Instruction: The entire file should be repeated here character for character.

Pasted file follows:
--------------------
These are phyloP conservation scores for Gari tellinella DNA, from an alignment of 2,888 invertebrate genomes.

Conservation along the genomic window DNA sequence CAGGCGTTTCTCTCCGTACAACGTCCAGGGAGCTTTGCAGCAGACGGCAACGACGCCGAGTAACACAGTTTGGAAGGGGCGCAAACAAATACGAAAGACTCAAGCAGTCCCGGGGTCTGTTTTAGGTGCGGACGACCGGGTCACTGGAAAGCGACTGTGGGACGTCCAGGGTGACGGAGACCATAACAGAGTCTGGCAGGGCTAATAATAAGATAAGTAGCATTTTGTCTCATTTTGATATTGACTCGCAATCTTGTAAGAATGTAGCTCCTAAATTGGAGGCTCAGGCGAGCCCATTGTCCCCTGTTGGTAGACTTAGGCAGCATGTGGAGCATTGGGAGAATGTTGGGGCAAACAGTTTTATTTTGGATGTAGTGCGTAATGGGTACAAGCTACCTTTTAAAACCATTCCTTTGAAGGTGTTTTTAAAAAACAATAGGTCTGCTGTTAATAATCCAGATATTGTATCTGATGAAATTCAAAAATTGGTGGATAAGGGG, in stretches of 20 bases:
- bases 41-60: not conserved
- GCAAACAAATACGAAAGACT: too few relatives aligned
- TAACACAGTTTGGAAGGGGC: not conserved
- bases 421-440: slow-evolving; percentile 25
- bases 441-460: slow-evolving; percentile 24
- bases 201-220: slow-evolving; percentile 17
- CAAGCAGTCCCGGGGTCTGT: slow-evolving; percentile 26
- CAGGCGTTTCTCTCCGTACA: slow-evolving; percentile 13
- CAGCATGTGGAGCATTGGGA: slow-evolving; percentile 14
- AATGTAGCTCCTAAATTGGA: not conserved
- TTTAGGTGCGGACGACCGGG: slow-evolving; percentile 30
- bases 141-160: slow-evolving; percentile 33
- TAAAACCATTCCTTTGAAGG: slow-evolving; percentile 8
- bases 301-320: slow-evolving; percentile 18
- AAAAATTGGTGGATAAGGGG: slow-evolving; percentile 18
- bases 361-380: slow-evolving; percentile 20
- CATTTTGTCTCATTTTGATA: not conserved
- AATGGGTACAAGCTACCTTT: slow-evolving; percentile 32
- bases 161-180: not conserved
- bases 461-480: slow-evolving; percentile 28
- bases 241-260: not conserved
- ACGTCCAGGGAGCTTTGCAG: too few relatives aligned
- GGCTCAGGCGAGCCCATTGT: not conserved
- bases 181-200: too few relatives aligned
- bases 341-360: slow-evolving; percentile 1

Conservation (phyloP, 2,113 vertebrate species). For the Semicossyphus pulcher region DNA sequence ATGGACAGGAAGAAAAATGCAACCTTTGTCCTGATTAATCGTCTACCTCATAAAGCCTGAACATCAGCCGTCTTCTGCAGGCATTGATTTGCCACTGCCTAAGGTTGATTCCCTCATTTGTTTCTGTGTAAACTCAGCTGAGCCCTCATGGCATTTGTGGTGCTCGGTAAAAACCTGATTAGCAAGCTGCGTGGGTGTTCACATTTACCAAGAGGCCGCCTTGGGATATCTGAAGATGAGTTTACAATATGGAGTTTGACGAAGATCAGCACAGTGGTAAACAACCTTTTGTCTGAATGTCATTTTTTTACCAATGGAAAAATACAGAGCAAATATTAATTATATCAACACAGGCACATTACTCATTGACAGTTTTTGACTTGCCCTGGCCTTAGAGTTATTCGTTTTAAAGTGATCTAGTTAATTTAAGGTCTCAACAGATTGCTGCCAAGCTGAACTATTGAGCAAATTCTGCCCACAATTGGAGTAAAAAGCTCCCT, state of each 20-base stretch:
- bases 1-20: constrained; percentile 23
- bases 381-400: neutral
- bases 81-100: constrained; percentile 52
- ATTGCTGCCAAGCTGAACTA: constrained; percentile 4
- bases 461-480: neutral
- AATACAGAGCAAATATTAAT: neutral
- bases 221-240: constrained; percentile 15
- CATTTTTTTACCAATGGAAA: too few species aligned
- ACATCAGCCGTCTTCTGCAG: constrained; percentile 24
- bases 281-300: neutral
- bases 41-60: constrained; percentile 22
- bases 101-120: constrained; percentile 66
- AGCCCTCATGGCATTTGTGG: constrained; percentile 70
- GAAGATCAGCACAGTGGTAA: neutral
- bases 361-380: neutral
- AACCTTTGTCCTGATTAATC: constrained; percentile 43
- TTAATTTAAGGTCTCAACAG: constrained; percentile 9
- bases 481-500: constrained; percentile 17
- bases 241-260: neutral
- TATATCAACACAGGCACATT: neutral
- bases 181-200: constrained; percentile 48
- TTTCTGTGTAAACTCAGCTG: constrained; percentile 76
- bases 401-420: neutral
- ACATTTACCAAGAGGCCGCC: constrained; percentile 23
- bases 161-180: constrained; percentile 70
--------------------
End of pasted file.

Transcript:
These are phyloP conservation scores for Gari tellinella DNA, from an alignment of 2,888 invertebrate genomes.

Conservation along the genomic window DNA sequence CAGGCGTTTCTCTCCGTACAACGTCCAGGGAGCTTTGCAGCAGACGGCAACGACGCCGAGTAACACAGTTTGGAAGGGGCGCAAACAAATACGAAAGACTCAAGCAGTCCCGGGGTCTGTTTTAGGTGCGGACGACCGGGTCACTGGAAAGCGACTGTGGGACGTCCAGGGTGACGGAGACCATAACAGAGTCTGGCAGGGCTAATAATAAGATAAGTAGCATTTTGTCTCATTTTGATATTGACTCGCAATCTTGTAAGAATGTAGCTCCTAAATTGGAGGCTCAGGCGAGCCCATTGTCCCCTGTTGGTAGACTTAGGCAGCATGTGGAGCATTGGGAGAATGTTGGGGCAAACAGTTTTATTTTGGATGTAGTGCGTAATGGGTACAAGCTACCTTTTAAAACCATTCCTTTGAAGGTGTTTTTAAAAAACAATAGGTCTGCTGTTAATAATCCAGATATTGTATCTGATGAAATTCAAAAATTGGTGGATAAGGGG, in stretches of 20 bases:
- bases 41-60: not conserved
- GCAAACAAATACGAAAGACT: too few relatives aligned
- TAACACAGTTTGGAAGGGGC: not conserved
- bases 421-440: slow-evolving; percentile 25
- bases 441-460: slow-evolving; percentile 24
- bases 201-220: slow-evolving; percentile 17
- CAAGCAGTCCCGGGGTCTGT: slow-evolving; percentile 26
- CAGGCGTTTCTCTCCGTACA: slow-evolving; percentile 13
- CAGCATGTGGAGCATTGGGA: slow-evolving; percentile 14
- AATGTAGCTCCTAAATTGGA: not conserved
- TTTAGGTGCGGACGACCGGG: slow-evolving; percentile 30
- bases 141-160: slow-evolving; percentile 33
- TAAAACCATTCCTTTGAAGG: slow-evolving; percentile 8
- bases 301-320: slow-evolving; percentile 18
- AAAAATTGGTGGATAAGGGG: slow-evolving; percentile 18
- bases 361-380: slow-evolving; percentile 20
- CATTTTGTCTCATTTTGATA: not conserved
- AATGGGTACAAGCTACCTTT: slow-evolving; percentile 32
- bases 161-180: not conserved
- bases 461-480: slow-evolving; percentile 28
- bases 241-260: not conserved
- ACGTCCAGGGAGCTTTGCAG: too few relatives aligned
- GGCTCAGGCGAGCCCATTGT: not conserved
- bases 181-200: too few relatives aligned
- bases 341-360: slow-evolving; percentile 1

Conservation (phyloP, 2,113 vertebrate species). For the Semicossyphus pulcher region DNA sequence ATGGACAGGAAGAAAAATGCAACCTTTGTCCTGATTAATCGTCTACCTCATAAAGCCTGAACATCAGCCGTCTTCTGCAGGCATTGATTTGCCACTGCCTAAGGTTGATTCCCTCATTTGTTTCTGTGTAAACTCAGCTGAGCCCTCATGGCATTTGTGGTGCTCGGTAAAAACCTGATTAGCAAGCTGCGTGGGTGTTCACATTTACCAAGAGGCCGCCTTGGGATATCTGAAGATGAGTTTACAATATGGAGTTTGACGAAGATCAGCACAGTGGTAAACAACCTTTTGTCTGAATGTCATTTTTTTACCAATGGAAAAATACAGAGCAAATATTAATTATATCAACACAGGCACATTACTCATTGACAGTTTTTGACTTGCCCTGGCCTTAGAGTTATTCGTTTTAAAGTGATCTAGTTAATTTAAGGTCTCAACAGATTGCTGCCAAGCTGAACTATTGAGCAAATTCTGCCCACAATTGGAGTAAAAAGCTCCCT, state of each 20-base stretch:
- bases 1-20: constrained; percentile 23
- bases 381-400: neutral
- bases 81-100: constrained; percentile 52
- ATTGCTGCCAAGCTGAACTA: constrained; percentile 4
- bases 461-480: neutral
- AATACAGAGCAAATATTAAT: neutral
- bases 221-240: constrained; percentile 15
- CATTTTTTTACCAATGGAAA: too few species aligned
- ACATCAGCCGTCTTCTGCAG: constrained; percentile 24
- bases 281-300: neutral
- bases 41-60: constrained; percentile 22
- bases 101-120: constrained; percentile 66
- AGCCCTCATGGCATTTGTGG: constrained; percentile 70
- GAAGATCAGCACAGTGGTAA: neutral
- bases 361-380: neutral
- AACCTTTGTCCTGATTAATC: constrained; percentile 43
- TTAATTTAAGGTCTCAACAG: constrained; percentile 9
- bases 481-500: constrained; percentile 17
- bases 241-260: neutral
- TATATCAACACAGGCACATT: neutral
- bases 181-200: constrained; percentile 48
- TTTCTGTGTAAACTCAGCTG: constrained; percentile 76
- bases 401-420: neutral
- ACATTTACCAAGAGGCCGCC: constrained; percentile 23
- bases 161-180: constrained; percentile 70